Oakland’s Other Crime Problem: Unsolved Homicides

An Oakland Police officer walks by patrol cars at the Oakland Police headquarters. (Justin Sullivan/Getty Images)
An Oakland police officer walks by patrol cars at Oakland police headquarters. (Justin Sullivan/Getty Images)

On a recent morning, an ex-convict named Debonaire Dobbz sat shackled to a chair in an Oakland courtroom, charged with murder in a shooting a year ago.

“This is not a whodunit. This is not a whodunit case–that’s the tragic element of this,” says Tim Murphy, the public defender representing Dobbz. He says a contractor renovating a house in East Oakland gave Dobbz a shotgun and some money and told him to keep an eye on the property. One night, Murphy says, Dobbz spotted a man who appeared to be stealing from the house.

“And a confrontation ensued, wherein my client discharged a shotgun, and shooting the individual at close range in the stomach. …” Murphy trails off. The individual shot during the confrontation was Lonnie Turbin, 35, the older brother of Seattle Seahawks running back Robert Turbin. Dobbz has pleaded not guilty and is due back in court next month.

The story is tragic–one of Oakland’s 130-plus cases last year in which someone was shot, beaten, or stabbed to death (or, in one case, deliberately run over by a driver.)

It’s also unusual. That’s because it’s among the relatively few times police “cleared” one of last year’s homicide cases (by the state Department of Justice definition, a case is cleared when a suspect is arrested and charged). The Oakland Police Department says it has cleared 28 percent of last year’s homicides. By comparison, the statewide average in 2010, the most recent year for which numbers are available, was 64 percent.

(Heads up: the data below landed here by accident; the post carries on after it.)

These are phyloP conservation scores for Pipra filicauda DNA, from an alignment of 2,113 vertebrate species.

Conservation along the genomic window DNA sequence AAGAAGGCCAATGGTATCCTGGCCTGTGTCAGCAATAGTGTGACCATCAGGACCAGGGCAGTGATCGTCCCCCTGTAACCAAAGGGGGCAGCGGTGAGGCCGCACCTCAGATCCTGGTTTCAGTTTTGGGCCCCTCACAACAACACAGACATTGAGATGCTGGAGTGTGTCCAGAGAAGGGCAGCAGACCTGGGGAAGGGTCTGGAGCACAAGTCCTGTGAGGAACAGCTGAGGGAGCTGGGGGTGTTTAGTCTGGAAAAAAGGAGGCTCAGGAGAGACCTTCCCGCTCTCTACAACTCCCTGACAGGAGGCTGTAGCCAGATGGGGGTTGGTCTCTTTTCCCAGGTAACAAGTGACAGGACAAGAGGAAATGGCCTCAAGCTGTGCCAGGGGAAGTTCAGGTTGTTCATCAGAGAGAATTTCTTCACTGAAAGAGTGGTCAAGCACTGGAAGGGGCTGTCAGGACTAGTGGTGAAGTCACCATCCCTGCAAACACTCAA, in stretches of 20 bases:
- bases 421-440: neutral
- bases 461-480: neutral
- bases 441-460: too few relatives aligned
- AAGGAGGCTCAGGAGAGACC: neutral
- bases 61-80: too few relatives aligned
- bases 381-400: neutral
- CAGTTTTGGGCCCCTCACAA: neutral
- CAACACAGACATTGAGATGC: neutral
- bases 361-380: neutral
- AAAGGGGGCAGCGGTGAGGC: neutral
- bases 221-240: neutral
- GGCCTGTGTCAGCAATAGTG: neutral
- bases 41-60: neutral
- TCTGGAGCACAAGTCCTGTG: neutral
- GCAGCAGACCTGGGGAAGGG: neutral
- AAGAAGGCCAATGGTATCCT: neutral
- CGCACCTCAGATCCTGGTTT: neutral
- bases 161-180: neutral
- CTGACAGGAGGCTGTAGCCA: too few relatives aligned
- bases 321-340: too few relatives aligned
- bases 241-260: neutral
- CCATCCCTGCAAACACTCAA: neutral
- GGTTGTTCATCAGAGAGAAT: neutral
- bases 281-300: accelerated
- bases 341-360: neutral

(Key: Green markers: 2012 homicides “cleared” by police. Red markers: unsolved killings. Yellow markers: justified homicides. Blue marker: Officer-involved shooting, ruled justified. Click on markers for details of each case. Link: Oakland Homicides 2012: Cleared Cases)

Why is Oakland’s rate so low?

Oakland Police Capt. Johnny Davis says years of budget cuts have hurt the department’s ability to solve crimes. He says investigators are swamped, juggling an average of 20 cases a year. “There’s been studies that suggest an investigator should have no more than 5 cases in a year,” Davis says.

The department’s forensics lab is also overwhelmed, with a reported backlog of thousands of forensic testing requests, including many from homicide cases. But Davis says the Number One factor stopping investigators from solving homicides … is a lack of cooperation from witnesses in the community.

“The biggest challenge that we have is a lot of people who know what actually happened out there, and know these individuals because they’re in their communities, are failing to come forward or are afraid to come forward for some reason,” Davis says.

Jakada Imani of Oakland’s Ella Baker Center for Human Rights says that reason shouldn’t be a mystery. Many people in the community distrust the police, he says, because they’ve had bad experiences with officers.

“You can’t come into a home and pull out guns on grandmoms, and then expect people to help you,” Imani says. “You can’t show up on the scene of a traumatic incident and treat the young people who were witnesses and victims as if they are perpetrators.”